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Contact details Tel.: +33 (0)1 55 93 71 12 Fax: +33 (0)1 55 93 74 35 E-mail: contact.seap@has-sante.fr            Department of Medical and Surgical Procedures Assessment  Head of Department: Sun Hae Lee-Robin MD, MPH Deputy Head: Denis Jean David PhD
HAS/ Department of Medical and Surgical Procedures Assessment  -2- 
Chiropodist-podiatrist consultations for preventing foot lesions in diabetics
 
Introduction Foot lesions are a frequent, serious and costly complication of diabetes. The procedures performed by chiropodist-podiatrists to prevent these lesions are not included in the General Nomenclature of Medical Procedures (NGAP). HAS decided to assess these procedures in order to issue a companion document to the Long-term conditions guide on diabetes-related complications. 
Assessment method The assessment was based on a critical appraisal of the literature and on expert opinion (a working group of healthcare professionals and peer reviewers).
Results of the critical appraisal of the literature
Literature retrieved and analysed A literature search of 4 databases (Medline, The Co chrane Library, National Guideline Clearinghouse and HTA Database; until Apr. 2007) retrieved 178 articles, of which 84 were analysed. Studies meeting the following criteria were selected: - guidelinesor health technology assessment reports presenting the content, frequency or duration of chiropodist-podiatrist consultations for preventing foot lesions in diabetic patients - impact of chiropodist-podiatrist randomised controlled trials (RCTs) assessing the preventive consultations on the incidence of foot lesions in diabetic patients. Nine guidelines (including 8 based on a literature review and expert opinion), 2 Cochrane reviews, and 2 RCTs (621 patients) met these criteria.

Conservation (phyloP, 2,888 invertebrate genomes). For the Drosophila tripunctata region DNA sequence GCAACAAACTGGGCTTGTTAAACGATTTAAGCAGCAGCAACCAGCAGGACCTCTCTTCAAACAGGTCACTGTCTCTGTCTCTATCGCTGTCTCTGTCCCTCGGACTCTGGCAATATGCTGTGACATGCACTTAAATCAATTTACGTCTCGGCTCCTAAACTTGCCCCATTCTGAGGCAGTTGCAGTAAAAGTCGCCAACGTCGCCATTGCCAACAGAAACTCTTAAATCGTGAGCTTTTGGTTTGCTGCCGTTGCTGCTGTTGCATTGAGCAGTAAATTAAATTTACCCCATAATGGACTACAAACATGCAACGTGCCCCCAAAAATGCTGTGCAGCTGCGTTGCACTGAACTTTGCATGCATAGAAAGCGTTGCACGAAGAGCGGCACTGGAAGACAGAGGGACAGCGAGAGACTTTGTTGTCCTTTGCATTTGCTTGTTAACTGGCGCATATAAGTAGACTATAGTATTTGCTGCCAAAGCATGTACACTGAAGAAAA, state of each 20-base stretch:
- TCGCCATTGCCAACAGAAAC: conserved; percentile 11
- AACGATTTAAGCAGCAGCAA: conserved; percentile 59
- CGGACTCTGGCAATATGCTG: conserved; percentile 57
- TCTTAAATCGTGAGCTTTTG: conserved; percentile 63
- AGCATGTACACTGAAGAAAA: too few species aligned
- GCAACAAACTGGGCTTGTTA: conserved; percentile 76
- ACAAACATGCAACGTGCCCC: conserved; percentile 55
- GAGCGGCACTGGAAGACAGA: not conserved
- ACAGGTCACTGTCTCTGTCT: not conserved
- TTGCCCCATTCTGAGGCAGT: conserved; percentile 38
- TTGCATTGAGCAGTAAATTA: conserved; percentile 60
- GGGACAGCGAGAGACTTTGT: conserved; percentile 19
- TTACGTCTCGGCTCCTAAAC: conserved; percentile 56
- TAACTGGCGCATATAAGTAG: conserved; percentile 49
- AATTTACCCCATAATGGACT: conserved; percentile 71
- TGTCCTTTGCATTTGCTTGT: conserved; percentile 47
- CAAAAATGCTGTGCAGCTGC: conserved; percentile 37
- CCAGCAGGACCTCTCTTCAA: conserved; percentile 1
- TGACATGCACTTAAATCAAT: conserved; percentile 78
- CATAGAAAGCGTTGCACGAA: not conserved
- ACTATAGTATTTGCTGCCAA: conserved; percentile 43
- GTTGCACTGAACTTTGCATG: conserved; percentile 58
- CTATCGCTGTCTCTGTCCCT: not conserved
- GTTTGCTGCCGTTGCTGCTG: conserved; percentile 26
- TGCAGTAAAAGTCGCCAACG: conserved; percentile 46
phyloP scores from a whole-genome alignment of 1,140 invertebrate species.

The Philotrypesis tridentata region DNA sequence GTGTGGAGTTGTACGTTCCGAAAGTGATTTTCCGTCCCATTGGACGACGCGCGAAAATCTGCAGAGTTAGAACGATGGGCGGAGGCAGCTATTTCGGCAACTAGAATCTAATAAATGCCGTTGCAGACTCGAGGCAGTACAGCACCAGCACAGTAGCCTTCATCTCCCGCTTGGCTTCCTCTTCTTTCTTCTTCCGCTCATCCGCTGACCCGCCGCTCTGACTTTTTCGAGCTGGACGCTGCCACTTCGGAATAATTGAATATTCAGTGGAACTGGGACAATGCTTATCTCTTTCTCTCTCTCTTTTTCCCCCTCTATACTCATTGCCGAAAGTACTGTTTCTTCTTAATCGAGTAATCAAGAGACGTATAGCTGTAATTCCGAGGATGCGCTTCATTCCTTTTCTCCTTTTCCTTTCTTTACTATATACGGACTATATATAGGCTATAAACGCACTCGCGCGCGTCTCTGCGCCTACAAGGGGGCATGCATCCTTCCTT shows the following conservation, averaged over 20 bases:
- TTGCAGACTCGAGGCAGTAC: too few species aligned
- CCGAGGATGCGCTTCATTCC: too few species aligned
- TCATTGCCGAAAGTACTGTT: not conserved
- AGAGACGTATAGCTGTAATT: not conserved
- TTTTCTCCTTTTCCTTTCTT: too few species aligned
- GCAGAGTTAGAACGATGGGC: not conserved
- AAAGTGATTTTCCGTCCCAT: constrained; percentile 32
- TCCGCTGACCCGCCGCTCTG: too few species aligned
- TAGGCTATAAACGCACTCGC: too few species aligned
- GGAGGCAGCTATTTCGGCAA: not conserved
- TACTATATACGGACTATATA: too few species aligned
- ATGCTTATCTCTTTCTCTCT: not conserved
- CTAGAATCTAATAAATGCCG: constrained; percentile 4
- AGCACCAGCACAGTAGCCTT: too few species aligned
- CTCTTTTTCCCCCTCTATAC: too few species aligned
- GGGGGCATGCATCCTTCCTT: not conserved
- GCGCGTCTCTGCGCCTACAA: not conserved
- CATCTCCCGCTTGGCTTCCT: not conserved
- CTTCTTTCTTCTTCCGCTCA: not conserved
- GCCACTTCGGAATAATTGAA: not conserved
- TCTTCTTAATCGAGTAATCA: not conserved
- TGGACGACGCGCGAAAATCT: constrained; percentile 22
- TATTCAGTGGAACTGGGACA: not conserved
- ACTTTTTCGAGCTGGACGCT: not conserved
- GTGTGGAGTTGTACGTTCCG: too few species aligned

Role of the chiropodist-podiatrist The 9 guidelines either mentioned a chiropodist-podiatrist (in 5 cases) or emphasised the need for multidisciplinary management. According to 4 guidelines, which addressed the role of the chiropodist-podiatrist, this professional is a member of the multidisciplinary team involved in the preventive management of diabetic patients. The grading of level of risk on foot assessment is given in Table 1. Table 1. Grading of podiatric risk Risk Observation Grade 0 No sensitive neuropathy Grade 1 Isolated sensitive neuropathy Grade 2 Sensitive neuropathy associated with arteri opathy of the lower limbs and/or deformity of the foot Grade 3 History of ulceration or amputation